With either the oil of the Middle East or the oil of the Soviet fields, the Nazis would have breathing room for supplying their highly efficient mechanized forces. The Nazis were attempting to take the Suez and Palestine, with plenty of sympathetic figures in the Middle East due to decades of occupation and the common enemy of Jewish interests. Arabs love a strong horse, and it is hard to see them resist signing up with the Nazis if Rommel’s tanks had cleaned the British out. Rommel and Hitler both fed each other excited tales of the dream of crushing the British and Soviets and meeting up in the Baku oil fields with victory certain. Even without the oil, taking the Suez would cut the Empire in two, making raw material transit much longer and more exposed to U-boats. The Mediterranean becoming a Nazi lake would make efforts to invade Mitteleuropa much tougher. 

Operation Blau was a direct assault on the Soviet oil fields. Stalingrad was Hitler’s attempt to correct the mistake of the broad front advance in ’41. With the element of surprise in ’41, had the Germans simply pushed harder towards the Caucasus rather than make a move to Moscow, they could have taken the oil fields of the south without any destroyed wells. By mid-’42, the Russians and Germans had been fighting for a year and destruction of the wells would take place even if they fell to the Germans. Nazis reached destroyed wells that they could not rehabilitate. Stalingrad became a bigger problem, and what was a sideshow for the true objective turned into a defining moment. Through bloody fights over multiple months, Stalingrad held.

The long pushback had begun. The advantage of American men and not just material would pour in, and the oil would flow, fueling the ever-growing number of Allied planes, tanks, and troop transports. The last gasp of the Nazi war machine died in the western forests. Some of the tanks that survived the onslaught of the Battle of the Bulge ran out of fuel and had to be abandoned. Even Hitler’s odd quest for super weapons would do him no good without oil to make the war economy go. How would a jet fighter help if it did not have the fuel to fly?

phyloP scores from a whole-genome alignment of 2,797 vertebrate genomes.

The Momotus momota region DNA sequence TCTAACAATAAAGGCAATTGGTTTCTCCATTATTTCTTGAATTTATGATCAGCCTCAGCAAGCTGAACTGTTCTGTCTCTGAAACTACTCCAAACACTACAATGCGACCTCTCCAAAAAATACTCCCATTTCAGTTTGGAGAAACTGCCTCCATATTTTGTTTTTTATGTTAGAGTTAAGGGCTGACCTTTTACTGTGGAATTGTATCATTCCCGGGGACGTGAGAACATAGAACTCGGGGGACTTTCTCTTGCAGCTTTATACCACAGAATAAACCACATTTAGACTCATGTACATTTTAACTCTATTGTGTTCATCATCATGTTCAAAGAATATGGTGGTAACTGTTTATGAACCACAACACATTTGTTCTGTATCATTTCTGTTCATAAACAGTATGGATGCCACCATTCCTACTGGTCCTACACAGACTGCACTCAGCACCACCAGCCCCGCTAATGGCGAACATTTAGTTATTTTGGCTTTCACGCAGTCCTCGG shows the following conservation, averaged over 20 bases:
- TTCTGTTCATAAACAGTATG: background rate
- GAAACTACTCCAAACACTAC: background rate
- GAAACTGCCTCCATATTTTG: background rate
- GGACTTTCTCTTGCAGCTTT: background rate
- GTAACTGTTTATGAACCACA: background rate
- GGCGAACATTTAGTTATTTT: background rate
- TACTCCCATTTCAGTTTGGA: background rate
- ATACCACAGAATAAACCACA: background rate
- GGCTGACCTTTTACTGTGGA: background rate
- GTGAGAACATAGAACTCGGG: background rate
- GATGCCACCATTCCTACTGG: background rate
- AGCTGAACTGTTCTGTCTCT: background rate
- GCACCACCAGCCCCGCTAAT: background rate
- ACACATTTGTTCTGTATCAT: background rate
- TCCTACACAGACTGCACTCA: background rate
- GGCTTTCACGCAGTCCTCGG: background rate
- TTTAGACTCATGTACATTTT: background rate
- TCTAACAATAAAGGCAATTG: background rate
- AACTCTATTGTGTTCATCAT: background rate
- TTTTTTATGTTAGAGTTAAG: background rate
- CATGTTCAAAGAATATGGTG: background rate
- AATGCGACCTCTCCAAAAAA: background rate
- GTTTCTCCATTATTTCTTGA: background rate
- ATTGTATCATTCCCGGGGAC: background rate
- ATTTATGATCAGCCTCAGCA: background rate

Geniuses in Los Alamos building the bomb, Rosie the Riveter, radar, the Jeep, lady code breakers… these groups all get a glorified showing in Hollywood and news media recaps of WWII. These are easy, progressive-approved items of technology and diversity. The millions of Russian dead get air time when politically convenient. Few, if any, give a nod to the good roustabouts, pipeline architects and petroleum engineers that made everything go. Like our modern world, no one ever wants to admit that everything we enjoy floats on a sea of oil.

Liked it? Take a second to support Social Matter on Patreon!
View All


  1. Eddie Willers July 26, 2015 at 3:17 pm

    Good article and food for thought.

    It reminded me of the time I lived on the Mexican Gulf Coast, in an oil-producing town, and coming across a monument to the dead of the six Pemex tankers sunk in the 1942 Gulf Campaign.

    Mexico had been neutral, up to that point, although supplying men (in the form of migrants, who could join the US military or work in agriculture) and materiel (mainly oil). The sinking of these ships gave them a solid casus belli for joining the Allies formally.

  2. Nice writeup. For infrastructure nerds out there, a few other interesting details.

    The safety of the US oil supply was something the US achieved, rather than had at the start of WWII. The “Big Inch” Pipeline from Texas to the Northeast was quite an achievement in a short span of time:

    There is also Operation Pluto – the undersea petroleum cable between the UK and Normandy, that was laid shortly after D-Day, and helped fuel the allied war machine on the continent.

    1. Thanks Stirner. I left out the Big Inch but the infrastructure build out and production increases are legendary. We ended up creating a problem of market not production for after the war and then likewise during the initial stages of Arab-Persian Gulf production.

  3. The Germans had no chance of taking the oil fields of Russia. The Russians were way to good at destroying everything in the face of German advances and the few oil fields they captured where destoyer beyond repair. Of course the Soviet army without oil wouldn’t have last long which is why the most valiblable allied import was American deseasil fuel.

  4. “Few, if any, give a nod to the good roustabouts, pipeline architects and petroleum engineers that made everything go.”

    Well of course not, because these are all very much the wrong type of white male. Even now, it is largely the work of white males that keeps our energy infrastructure going.

  5. It is great to read about the brilliant planning and efforts that went on back home during the war effort. Everyone hears about the combat stories but seldom are told the unsung stories of the hard work that was crucial to the success of the overall war effort. I somehow doubt such thought or quick action would be taken today in the event of a national emergency or crisis.

    This was an excellent article and my hat is off to Ryan. Great job!

  6. jet fuel–>aviation fuel.

    My father worked with a man who marched to Moscow with horses towing his guns, envying the elite motorized artillery units. When everyone was walking back, he said, the motorized units envied his horse-steak dinners.

    Crude oil production was important, but just as important was the US’s tremendously advanced refining and chemicals industry. You don’t turn poor quality lamp oil into high octane avgas or styrene for synthetic rubber without a massive, well-integrated industry that doesn’t have to deal with constant bombing raids.
    And that’s not even considering how much gasified hydrogen and benzene you need to make explosives.

Comments are closed.